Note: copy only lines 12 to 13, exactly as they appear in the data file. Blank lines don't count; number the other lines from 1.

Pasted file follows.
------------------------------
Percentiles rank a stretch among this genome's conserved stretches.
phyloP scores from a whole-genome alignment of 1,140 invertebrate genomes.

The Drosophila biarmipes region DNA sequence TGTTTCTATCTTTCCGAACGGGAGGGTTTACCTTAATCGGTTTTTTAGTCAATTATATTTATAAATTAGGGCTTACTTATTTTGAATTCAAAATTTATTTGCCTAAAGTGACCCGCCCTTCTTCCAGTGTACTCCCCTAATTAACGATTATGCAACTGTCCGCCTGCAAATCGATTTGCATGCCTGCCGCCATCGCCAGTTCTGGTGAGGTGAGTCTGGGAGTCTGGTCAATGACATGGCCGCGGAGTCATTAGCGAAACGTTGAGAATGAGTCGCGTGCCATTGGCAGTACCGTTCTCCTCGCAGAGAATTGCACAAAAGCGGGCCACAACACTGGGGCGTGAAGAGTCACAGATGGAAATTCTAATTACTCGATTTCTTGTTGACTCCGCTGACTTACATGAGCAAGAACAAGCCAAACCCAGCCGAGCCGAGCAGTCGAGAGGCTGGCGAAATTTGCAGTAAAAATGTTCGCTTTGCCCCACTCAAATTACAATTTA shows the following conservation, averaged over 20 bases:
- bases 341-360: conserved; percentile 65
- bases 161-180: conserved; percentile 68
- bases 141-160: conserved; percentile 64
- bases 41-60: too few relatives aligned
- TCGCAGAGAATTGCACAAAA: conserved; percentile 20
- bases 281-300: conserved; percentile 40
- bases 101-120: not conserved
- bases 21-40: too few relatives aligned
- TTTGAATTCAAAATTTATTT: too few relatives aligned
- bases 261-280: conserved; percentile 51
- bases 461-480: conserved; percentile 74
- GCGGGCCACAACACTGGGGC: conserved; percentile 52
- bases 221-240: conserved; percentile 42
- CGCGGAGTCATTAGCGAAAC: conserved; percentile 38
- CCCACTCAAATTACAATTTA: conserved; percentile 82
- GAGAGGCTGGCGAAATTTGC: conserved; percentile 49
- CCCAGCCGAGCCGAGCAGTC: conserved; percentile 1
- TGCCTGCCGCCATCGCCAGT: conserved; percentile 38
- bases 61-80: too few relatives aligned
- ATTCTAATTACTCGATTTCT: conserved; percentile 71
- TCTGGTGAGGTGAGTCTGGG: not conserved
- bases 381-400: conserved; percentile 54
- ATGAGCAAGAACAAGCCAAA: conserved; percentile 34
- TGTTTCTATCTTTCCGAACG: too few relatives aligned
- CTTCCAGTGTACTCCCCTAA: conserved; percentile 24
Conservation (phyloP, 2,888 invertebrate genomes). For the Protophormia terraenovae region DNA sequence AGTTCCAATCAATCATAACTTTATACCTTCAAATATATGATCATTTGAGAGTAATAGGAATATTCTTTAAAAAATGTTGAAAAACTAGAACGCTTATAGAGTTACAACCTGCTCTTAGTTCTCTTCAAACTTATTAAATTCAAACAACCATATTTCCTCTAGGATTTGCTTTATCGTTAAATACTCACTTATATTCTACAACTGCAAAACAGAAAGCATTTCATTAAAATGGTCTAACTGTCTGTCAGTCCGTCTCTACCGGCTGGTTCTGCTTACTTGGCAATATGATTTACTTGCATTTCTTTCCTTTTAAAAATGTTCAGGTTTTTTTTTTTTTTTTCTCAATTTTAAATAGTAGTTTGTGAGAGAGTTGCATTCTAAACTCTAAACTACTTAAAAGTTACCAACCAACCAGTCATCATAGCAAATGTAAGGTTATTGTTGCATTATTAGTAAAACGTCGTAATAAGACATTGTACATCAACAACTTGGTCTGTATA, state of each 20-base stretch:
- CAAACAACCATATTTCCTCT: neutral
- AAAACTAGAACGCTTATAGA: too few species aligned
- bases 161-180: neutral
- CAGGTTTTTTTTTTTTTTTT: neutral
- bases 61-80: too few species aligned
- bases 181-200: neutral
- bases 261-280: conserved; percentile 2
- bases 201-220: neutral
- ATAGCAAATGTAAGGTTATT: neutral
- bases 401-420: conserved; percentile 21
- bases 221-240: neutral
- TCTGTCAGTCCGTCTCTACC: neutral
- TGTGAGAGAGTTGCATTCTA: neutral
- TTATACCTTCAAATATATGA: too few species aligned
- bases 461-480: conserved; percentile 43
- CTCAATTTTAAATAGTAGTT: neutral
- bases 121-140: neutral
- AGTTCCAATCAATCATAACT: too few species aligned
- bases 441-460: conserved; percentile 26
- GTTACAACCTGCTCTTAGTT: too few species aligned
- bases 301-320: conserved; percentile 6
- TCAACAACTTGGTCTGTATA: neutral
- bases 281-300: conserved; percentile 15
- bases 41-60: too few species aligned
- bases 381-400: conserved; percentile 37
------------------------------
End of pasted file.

- TTTGAATTCAAAATTTATTT: too few relatives aligned
- bases 261-280: conserved; percentile 51